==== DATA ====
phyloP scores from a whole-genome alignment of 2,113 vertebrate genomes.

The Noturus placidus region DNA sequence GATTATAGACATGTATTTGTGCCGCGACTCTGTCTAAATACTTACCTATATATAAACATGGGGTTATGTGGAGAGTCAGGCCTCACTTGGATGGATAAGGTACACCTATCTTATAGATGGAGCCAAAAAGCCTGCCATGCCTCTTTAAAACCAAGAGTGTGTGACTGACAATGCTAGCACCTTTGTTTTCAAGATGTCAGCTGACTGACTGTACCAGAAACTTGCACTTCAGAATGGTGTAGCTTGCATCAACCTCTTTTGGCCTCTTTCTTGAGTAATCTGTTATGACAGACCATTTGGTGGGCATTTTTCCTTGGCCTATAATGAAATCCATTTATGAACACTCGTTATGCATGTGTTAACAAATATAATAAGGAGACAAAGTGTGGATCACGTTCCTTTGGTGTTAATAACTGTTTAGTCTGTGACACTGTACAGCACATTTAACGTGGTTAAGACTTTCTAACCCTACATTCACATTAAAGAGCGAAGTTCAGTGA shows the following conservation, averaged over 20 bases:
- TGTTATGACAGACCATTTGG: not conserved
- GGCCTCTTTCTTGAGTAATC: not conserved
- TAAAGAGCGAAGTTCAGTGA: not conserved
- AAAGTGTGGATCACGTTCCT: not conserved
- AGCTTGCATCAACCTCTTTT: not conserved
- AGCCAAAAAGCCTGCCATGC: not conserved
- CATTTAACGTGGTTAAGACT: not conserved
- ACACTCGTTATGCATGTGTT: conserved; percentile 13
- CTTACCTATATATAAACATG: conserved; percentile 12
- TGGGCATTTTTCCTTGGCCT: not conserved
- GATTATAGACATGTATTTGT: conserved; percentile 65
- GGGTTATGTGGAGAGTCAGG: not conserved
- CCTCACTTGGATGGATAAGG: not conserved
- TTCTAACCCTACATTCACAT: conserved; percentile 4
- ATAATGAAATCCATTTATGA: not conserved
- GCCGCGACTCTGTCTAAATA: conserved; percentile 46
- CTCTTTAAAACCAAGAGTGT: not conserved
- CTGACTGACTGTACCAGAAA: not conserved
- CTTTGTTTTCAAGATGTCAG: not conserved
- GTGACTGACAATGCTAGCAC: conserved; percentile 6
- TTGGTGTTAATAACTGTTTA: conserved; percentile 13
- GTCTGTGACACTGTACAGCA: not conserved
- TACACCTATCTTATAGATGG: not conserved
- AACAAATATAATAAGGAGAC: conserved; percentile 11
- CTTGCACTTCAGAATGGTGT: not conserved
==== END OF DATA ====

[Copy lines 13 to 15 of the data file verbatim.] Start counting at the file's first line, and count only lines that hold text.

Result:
- GATTATAGACATGTATTTGT: conserved; percentile 65
- GGGTTATGTGGAGAGTCAGG: not conserved
- CCTCACTTGGATGGATAAGG: not conserved